So it is evident that the empirical choice of antibiotics in the primary treatment of suspected microbial keratitis requires local contemporaneous data regarding the spectrum of disease. For such data to be collected it is necessary for patients to have a microbiological investigation, which not only provides information on the pattern of presentation, but may also provide important information regarding the change in antibiotic sensitivities with time.
DOES THIS MEAN THAT EVERY PATIENT SHOULD BE SCRAPED FOR MICROBIOLOGICAL INVESTIGATION?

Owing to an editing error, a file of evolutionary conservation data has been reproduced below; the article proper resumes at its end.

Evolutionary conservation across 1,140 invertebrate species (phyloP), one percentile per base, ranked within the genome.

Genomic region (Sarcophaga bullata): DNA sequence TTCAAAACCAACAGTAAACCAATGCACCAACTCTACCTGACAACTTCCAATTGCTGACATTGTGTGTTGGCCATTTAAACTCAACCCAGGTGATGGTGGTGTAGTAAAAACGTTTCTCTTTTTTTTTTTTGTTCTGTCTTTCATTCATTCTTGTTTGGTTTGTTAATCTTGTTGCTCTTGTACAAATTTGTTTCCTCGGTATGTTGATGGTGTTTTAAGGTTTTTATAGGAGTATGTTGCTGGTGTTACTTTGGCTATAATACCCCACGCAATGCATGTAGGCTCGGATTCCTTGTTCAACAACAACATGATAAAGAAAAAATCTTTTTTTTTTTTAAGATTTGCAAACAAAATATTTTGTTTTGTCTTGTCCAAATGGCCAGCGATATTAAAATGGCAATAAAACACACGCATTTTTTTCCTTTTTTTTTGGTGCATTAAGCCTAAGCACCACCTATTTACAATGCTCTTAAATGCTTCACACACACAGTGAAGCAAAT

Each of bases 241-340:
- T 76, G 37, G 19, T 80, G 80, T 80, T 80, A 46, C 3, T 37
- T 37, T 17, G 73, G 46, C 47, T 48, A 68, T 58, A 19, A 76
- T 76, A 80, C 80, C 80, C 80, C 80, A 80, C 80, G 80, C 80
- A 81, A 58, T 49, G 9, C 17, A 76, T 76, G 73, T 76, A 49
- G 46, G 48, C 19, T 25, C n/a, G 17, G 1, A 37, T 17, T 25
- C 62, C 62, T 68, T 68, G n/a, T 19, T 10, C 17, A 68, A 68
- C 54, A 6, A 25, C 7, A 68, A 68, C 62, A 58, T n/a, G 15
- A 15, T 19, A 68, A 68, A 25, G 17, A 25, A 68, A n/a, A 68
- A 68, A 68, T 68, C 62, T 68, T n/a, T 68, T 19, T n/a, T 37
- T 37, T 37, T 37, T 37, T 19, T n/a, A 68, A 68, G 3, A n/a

Certainly there is evidence that this not the norm among general ophthalmologists in the United States. A survey by McDonnell in 1992 found that only 14 (23%) of 64 randomly selected general ophthalmologists considered a scrape necessary all the time.1 Perhaps the change in presentation of suspected microbial keratitis at Moorfields provides part of the explanation; there are more young patients, probably contact lens wearers, often with a negative corneal scrape culture. The availability of potent monotherapy “off the shelf” has also allowed general ophthalmologists to treat suspected microbial keratitis successfully without the need to refer patients to corneal specialists who would be more likely to use microbiological investigation and extemporaneous fortified topical antibiotic preparations.